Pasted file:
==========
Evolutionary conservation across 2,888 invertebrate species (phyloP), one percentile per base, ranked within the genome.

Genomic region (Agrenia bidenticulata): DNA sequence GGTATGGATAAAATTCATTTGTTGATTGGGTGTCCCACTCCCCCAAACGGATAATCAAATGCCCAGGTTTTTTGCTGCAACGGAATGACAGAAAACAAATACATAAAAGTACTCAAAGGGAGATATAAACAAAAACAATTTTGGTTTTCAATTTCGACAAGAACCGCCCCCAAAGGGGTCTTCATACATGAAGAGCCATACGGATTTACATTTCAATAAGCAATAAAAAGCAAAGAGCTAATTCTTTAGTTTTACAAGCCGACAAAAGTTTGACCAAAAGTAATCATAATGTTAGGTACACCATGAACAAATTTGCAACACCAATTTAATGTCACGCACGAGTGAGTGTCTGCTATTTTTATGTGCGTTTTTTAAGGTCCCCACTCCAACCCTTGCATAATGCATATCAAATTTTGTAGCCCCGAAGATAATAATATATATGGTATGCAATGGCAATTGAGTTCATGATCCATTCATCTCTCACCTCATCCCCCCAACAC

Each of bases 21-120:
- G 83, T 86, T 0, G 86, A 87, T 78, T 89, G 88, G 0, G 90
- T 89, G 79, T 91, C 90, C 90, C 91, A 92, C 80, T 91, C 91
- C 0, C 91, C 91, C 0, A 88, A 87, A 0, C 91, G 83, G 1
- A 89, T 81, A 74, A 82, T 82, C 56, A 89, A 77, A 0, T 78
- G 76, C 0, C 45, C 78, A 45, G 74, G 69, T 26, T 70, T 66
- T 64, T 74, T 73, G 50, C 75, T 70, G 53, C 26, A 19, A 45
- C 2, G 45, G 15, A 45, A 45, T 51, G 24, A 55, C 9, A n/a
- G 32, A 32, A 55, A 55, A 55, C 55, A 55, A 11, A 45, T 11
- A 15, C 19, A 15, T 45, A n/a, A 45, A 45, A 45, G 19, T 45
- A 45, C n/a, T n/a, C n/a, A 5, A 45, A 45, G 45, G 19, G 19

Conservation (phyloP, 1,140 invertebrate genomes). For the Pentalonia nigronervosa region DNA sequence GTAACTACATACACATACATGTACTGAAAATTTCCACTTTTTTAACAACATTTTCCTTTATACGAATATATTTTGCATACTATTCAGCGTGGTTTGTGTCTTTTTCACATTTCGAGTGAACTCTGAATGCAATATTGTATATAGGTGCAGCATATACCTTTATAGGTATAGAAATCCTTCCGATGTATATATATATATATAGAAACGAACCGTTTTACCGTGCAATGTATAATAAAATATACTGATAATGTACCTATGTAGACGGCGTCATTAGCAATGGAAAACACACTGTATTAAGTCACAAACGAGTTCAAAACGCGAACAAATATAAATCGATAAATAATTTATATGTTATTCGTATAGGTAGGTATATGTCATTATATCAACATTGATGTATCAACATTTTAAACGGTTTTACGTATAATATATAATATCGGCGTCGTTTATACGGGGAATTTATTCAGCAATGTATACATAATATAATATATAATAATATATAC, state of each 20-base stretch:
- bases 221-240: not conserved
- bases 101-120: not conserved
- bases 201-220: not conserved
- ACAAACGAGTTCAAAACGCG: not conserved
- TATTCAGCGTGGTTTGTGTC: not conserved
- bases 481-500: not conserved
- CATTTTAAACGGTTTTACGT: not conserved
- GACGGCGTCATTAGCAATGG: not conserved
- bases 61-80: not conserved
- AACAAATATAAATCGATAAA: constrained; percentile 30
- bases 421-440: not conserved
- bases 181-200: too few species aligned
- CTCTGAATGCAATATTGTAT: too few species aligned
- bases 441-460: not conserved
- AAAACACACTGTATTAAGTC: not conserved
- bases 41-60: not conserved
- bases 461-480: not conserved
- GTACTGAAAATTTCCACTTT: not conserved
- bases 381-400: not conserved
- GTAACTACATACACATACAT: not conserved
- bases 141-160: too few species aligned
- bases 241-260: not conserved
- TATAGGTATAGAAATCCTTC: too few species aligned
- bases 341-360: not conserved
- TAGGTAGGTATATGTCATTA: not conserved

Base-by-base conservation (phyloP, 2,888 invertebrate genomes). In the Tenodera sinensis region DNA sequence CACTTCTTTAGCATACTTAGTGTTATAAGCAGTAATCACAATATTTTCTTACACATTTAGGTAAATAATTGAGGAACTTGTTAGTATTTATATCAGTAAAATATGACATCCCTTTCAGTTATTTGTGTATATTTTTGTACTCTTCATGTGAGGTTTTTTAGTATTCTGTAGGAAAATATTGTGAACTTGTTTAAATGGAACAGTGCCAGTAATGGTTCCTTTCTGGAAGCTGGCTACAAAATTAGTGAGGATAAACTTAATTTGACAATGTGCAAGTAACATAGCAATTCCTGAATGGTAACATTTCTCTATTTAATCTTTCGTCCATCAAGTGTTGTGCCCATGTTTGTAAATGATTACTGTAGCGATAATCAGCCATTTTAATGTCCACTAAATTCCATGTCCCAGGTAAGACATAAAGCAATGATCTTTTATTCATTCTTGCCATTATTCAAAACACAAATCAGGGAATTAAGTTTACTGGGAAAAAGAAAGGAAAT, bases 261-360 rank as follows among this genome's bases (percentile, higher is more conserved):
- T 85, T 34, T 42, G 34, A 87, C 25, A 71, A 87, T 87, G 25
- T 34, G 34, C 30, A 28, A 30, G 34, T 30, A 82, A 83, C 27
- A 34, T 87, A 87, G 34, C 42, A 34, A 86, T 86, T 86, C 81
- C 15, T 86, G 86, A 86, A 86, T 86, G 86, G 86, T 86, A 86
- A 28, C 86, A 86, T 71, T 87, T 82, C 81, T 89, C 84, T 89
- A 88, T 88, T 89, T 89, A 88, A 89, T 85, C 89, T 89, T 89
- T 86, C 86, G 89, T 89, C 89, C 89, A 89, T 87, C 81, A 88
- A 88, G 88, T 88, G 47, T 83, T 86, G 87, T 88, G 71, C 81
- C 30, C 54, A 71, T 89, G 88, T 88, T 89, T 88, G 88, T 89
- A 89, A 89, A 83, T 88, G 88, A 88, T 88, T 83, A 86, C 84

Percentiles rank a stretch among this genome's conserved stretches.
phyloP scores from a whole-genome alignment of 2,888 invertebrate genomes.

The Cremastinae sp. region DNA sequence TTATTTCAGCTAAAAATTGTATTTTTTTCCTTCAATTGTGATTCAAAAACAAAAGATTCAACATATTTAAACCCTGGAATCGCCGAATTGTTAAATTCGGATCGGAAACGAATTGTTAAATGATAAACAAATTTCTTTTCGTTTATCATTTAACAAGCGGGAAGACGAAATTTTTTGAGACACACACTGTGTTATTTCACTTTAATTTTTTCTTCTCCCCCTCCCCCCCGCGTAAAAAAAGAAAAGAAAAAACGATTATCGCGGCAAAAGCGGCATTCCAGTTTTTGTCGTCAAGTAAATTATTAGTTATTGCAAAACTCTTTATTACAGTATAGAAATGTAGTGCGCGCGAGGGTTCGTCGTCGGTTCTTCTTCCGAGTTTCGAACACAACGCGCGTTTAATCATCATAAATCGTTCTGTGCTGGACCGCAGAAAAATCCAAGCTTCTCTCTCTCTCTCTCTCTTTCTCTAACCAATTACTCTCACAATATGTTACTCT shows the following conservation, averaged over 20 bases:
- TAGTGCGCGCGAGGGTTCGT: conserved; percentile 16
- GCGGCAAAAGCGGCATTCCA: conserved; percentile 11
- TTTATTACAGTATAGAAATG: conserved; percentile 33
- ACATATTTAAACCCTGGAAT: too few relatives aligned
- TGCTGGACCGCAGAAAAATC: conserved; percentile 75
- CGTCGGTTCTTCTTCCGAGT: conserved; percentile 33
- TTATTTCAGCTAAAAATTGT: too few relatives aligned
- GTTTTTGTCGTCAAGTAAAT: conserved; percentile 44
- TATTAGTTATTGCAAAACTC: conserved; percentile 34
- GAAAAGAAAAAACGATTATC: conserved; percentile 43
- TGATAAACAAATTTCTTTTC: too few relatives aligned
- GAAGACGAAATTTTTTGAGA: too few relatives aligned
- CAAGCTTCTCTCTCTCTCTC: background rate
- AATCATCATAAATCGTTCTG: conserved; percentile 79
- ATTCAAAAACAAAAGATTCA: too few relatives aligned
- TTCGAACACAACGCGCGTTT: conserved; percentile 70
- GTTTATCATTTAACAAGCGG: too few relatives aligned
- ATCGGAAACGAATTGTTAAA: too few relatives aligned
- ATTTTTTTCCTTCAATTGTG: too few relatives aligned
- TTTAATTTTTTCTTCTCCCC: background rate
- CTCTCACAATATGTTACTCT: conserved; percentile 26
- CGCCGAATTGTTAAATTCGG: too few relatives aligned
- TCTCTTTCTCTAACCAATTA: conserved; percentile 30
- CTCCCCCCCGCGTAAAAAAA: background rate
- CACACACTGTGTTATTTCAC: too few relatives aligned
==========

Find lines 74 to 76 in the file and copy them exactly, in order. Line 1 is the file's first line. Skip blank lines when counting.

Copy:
- CTCTCACAATATGTTACTCT: conserved; percentile 26
- CGCCGAATTGTTAAATTCGG: too few relatives aligned
- TCTCTTTCTCTAACCAATTA: conserved; percentile 30